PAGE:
- New DNA vaccine candidate, pVAX1-D1ME, has been found successful in generating both humoral and cellular immune response in mice against dengue virus serotype D1.
- Bivalent DNA vaccine generated an immunogenic response to serotypes DV1 and DV2 but with lower end point titers of anti-DV1 and anti -DV2 indicating interference between the two serotypes.
- Results are suggestive of a new economical and effective DNA tetravalent vaccine against all four dengue virus serotypes.
Monovalent vaccine pVAX1-D1ME
and bivalent vaccine pVAX1-D1ME -pVAX1-D2ME
showed protective induction of D1 and D2 serotypes of dengue virus.
Researchers from Capital Medical University, Beijing, had conducted the study that paves the way for the development of tetravalent DNA vaccines against all four serotypes of dengue virus in humans. The study was published in the journal, Frontiers in Cellular and Infection Microbiology.
Dengue and its symptoms
Considered one of the fastest growing epidemics in the world, dengue is caused by the dengue virus, that has four distinct serotypes (DV1-4) The virus can cause a range of conditions including dengue fever, hemorrhagic fever and dengue shock syndrome. Dengue fever
is the most common and is a mosquito borne disease predominantly occurring in the tropical and subtropical parts of the world.
The symptoms may include:
- Fever, as high as 106 F (41 C)
- Muscle, bone and joint pain
- Pain behind the eyes
Vaccination for Dengue
There is presently no specific treatment or full-proof vaccination against all serotypes of dengue virus. While the recombinant, live, attenuated, chimeric yellow-dengue tetravalent dengue vaccine
) is the most promising, vaccination related side effects in children below the age of nine, limits its administration. However, the push for DNA vaccines is accelerating due to its many potential benefits.
The development of DNA vaccines is a radically new approach to vaccination that is based on in-situ (inside the body) production of antigens. It involves the introduction of a vector, usually a plasmid which is genetically modified to contain genes that encode particular antigens and produce an immune response in the host towards that specific antigen. The means of delivery are direct and may include microinjection or electroporation. These vaccines have an added advantage of being stable, inexpensive and easy to produce when compared to traditional vaccines. Due to lack of sufficient immunogenicity in large animals, there is presently no licensed DNA vaccine for humans.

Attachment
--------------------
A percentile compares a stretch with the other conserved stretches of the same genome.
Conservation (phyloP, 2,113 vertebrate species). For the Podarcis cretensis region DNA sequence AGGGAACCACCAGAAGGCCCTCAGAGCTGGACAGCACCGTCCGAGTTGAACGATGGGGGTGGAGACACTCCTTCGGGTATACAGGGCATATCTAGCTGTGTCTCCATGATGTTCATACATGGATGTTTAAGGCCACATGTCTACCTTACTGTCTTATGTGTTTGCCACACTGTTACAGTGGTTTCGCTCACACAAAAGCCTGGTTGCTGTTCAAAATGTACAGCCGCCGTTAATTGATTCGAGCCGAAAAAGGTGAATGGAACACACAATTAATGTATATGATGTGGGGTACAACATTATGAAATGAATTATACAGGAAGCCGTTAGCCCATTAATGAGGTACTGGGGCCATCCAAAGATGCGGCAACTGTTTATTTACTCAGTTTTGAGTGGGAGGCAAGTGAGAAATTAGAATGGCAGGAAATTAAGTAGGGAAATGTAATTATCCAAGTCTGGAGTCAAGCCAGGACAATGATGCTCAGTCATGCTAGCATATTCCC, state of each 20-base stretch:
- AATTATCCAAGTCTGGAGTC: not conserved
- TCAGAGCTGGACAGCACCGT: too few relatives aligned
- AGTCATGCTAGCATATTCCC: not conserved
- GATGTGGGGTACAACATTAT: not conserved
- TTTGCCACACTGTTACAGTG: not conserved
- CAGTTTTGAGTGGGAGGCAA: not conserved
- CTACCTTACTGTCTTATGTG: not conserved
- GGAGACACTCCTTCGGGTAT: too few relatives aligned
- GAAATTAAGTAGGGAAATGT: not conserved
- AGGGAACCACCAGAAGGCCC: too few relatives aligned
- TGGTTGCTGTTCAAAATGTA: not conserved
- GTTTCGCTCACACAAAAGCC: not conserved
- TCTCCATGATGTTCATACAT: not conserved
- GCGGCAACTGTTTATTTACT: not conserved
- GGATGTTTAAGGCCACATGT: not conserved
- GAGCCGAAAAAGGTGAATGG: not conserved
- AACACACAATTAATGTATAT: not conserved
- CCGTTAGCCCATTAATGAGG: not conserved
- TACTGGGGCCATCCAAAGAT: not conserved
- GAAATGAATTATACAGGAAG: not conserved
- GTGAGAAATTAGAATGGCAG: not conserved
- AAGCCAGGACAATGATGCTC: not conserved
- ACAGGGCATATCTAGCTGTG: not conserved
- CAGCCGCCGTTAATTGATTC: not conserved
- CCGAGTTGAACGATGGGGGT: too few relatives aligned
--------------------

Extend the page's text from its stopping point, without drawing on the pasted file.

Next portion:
pVAX1-D1ME Monovalent vaccine and pVAX1-D1ME -pVAX1-D2ME Bivalent vaccine
The vector used for the study was pVAX1
. It is a unique US FDA-approved vector for developing DNA vaccines. pVAX1-D1ME
expressing precursor of membrane protein (prM), and envelope protein (E) of dengue virus serotype, DV1, was introduced into mice via intramuscular injection (IM) and electroporation. It was observed that administration with 50 micrograms of pVAX1-D1ME via electroporation with three immunizations induced persistent humoral and cellular immune responses and effectively protected mice against lethal DV1 challenge. Bivalent vaccine with a combination of pVAX1-D1ME -pVAX1-D2ME was also successful in inducing a balanced immune response against dengue virus serotypes, DV1 and DV2. However, the end point titers of anti-DV1 and anti-DV2
were lower when compared to the monovalent titers, indicating interference between the two serotypes.
‘Monovalent and bivalent vaccine success in inducing immune response is indicative of the development of a tetravalent vaccine against all four serotypes of dengue viruses.’
Both monovalent and bivalent vaccines being successful in inducing protective immune response in mice lays the foundation in the process of developing a tetravalent DNA vaccine - one that will provide immunity against all four dengue virus serotypes.
To conclude in the words of corresponding author Dr. Jing An of Capital Medical University, China, where the study was conducted, "We are developing a dengue tetravalent DNA vaccine and evaluating the immunogenicity in animal models. Finally, we try to translate the DNA vaccine candidates for further clinical application."
- Zheng, X., Chen, H., Wang, R., Fan, D., Feng, K., Gao, N. and An, J. (2017). Effective Protection Induced by a Monovalent DNA Vaccine against Dengue Virus (DV) Serotype 1 and a Bivalent DNA Vaccine against DV1 and DV2 in Mice. Frontiers in Cellular and Infection Microbiology, doi:10.3389/fcimb.2017.00175
- Effective Protection Induced by a Monovalent DNA Vaccine against Dengue Virus (DV) Serotype 1 and a Bivalent DNA Vaccine against DV1 and DV2 in Mice - (http://journal.frontiersin.org/article/10.3389/fcimb.2017.00175/full)